Go ahead. Ask Siri on your iPhone: “Tell me good Italian restaurants nearby.” Instantly, you get a list. Great.
So, ask again. This time, “How about bad Italian restaurants nearby?” A list pops up, but most of the bad restaurants are also good restaurants on the previous list.
No one with a minimal grasp of technology should be surprised. Siri — on your so-called smartphone — doesn’t know good from bad.
In fact, modern AI (i.e. Siri, IBM’s Watson, etc.) is not capable of “reading” (a sentence, situation, an expression) or “understanding” same. AI, however, is great at pretending as though it understands what someone just asked, by doing a lot of “searching” and “optimizing.”
This is one point made emphatically by Noriko Arai, a mathematician at the National Institute of Informatics in Japan, in a recent book entitled “AI vs. Children Who Can’t Read Textbooks.”
You might recall her name from a 2017 TED talk. Arai gained her notoriety by launching the “Can a Robot Get into the University of Tokyo?” project in 2011. I’d heard of the project but paid little attention until I read her book.
Arai explains that passing the exam to enter Todai (short for the University of Tokyo in Japanese) turns to be very ambitious challenge for a machine. Unlike Jeopardy! — always framed as factoid questions — the entrance exams for Todai consists of seven sections, including math, English, science, and a 600-word essay. Each section poses distinct challenges for researchers translating natural language into machine-readable formula.
In the end, after several years of R&D by roughly 100 people — including PhD students and corporate researchers — Arai’s Todai Robot flunked the Todai exam. However, the robot did better than 80% of the students who took the test.
Definitely junior-college material.
There are many ways to interpret the Todai Robot Project, and many implications. However, here’s where I find the genius in Arai’s project:
Arai framed her big AI research project in a simple, easy-to-understand catch phrase that got everyone’s attention: “Can AI Ace the Entrance Exam of a Top University?” Who wouldn’t want to know?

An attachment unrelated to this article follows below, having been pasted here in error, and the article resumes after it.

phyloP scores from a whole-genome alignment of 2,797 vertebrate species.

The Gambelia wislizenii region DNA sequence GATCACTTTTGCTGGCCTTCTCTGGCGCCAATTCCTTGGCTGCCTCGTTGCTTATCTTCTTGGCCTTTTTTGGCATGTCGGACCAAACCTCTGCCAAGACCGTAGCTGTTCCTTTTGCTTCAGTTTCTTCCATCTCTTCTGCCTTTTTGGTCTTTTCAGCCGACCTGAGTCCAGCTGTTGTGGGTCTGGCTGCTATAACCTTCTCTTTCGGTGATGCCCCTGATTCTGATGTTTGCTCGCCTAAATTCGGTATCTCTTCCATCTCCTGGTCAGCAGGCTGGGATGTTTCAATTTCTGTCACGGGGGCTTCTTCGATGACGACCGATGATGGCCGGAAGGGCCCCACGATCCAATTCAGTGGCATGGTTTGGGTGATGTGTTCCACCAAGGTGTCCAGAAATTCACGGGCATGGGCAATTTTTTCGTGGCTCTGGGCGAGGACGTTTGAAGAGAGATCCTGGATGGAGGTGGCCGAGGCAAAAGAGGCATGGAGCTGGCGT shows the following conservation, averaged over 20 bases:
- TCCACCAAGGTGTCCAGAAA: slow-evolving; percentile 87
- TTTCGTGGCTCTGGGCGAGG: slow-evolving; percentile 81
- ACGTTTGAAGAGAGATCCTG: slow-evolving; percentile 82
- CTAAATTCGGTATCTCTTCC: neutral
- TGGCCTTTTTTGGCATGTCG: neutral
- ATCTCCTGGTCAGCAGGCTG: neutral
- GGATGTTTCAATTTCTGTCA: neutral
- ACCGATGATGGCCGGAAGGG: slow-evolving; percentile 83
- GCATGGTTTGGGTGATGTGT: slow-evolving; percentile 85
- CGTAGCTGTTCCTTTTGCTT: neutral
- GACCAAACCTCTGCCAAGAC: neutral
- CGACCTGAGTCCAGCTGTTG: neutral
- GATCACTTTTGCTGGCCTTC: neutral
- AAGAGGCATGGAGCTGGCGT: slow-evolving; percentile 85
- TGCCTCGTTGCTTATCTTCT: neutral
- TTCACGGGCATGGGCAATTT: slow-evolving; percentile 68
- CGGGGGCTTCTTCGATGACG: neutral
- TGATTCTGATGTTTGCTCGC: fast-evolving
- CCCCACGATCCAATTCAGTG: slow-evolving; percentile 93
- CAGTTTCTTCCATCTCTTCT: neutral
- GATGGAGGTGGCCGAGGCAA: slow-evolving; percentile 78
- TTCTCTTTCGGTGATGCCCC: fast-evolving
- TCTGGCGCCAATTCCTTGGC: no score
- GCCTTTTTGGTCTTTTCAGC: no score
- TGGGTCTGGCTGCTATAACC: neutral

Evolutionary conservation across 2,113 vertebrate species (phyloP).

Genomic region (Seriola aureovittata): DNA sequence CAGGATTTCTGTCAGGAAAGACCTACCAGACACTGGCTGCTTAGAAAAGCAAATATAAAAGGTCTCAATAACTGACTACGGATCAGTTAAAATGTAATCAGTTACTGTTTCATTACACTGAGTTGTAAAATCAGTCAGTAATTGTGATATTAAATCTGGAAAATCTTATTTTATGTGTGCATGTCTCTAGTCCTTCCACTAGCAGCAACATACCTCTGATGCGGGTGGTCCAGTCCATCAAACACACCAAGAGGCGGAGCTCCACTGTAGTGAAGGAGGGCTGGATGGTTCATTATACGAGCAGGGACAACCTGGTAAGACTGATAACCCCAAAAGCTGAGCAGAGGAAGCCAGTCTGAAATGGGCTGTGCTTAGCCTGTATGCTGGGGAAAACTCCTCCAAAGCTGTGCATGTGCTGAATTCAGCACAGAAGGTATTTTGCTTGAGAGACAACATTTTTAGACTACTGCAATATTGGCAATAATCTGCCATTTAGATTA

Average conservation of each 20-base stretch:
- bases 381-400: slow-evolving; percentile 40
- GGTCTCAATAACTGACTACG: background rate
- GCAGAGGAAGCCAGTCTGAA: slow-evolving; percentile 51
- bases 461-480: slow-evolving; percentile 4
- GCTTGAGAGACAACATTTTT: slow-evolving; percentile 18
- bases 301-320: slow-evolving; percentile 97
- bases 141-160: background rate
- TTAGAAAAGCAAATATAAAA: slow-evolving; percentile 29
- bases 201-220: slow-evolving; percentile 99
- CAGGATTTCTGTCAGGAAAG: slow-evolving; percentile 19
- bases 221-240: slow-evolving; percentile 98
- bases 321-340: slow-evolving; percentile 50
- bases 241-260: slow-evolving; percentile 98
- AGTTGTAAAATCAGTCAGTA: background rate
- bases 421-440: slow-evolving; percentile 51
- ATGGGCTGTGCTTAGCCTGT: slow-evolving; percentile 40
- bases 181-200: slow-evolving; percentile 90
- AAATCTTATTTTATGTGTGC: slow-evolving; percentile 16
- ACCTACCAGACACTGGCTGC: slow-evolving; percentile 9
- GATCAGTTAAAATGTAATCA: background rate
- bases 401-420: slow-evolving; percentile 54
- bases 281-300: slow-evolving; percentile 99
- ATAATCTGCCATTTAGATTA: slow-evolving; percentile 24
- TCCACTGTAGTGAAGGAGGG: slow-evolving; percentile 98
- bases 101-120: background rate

Arai assessed where Japan went wrong with its now infamous “Fifth Generation Computer System.”
Succinctly lays out the basic limitations AI faces today.
She compares a Todai Robot, that can search and optimize but can’t really understand the meaning of questions, to Japanese kids who similarly cram information into their heads before taking tests, but on a very superficial level, not understanding questions they said they’d read.
Fifth Generation Computer Project
You might have heard of Japan’s Fifth Generation Computer System, a massive government-industry collaboration launched in 1982. The goal was a computer “using massively parallel computing and processing” to provide a platform for future developments in “artificial intelligence.” Reading through what was stated then, I know I’m not the only one feeling a twinge of “Déjà vu.”
The plan was to build a high-speed parallel computing machine around the concepts of logic programming. The planners believed that logic reasoning would help Japan design AI applications such as automatic diagnostic systems or machine translation. More than 5 billion yen was poured into the project.
Japan bet its national reputation on this effort. In those days, Japan was often viewed as a heavy borrower of knowledge from abroad while contributing little of its own ingenuity to the outside world. Japan hoped to deflect the stereotype and build a new reputation.
The project was an abject failure. There is no fifth-generation computer to speak of today. Yet, no official reports exist in Japan today analyzing what went haywire, according to Arai. She suspects that this is one reason why Japan has steered clear of big AI projects ever since.
Curiously, Arai points out that the U.S. corporations have all learned from Japan’s failure.
Big companies like IBM and Google “quickly abandoned the idea of developing AI around logic programming. They shifted their efforts to developing a statistical method in designing AI for Google translation, or IBM’s Watson,” she explained in her book. Modern AI thrives on the power of statistics and probability.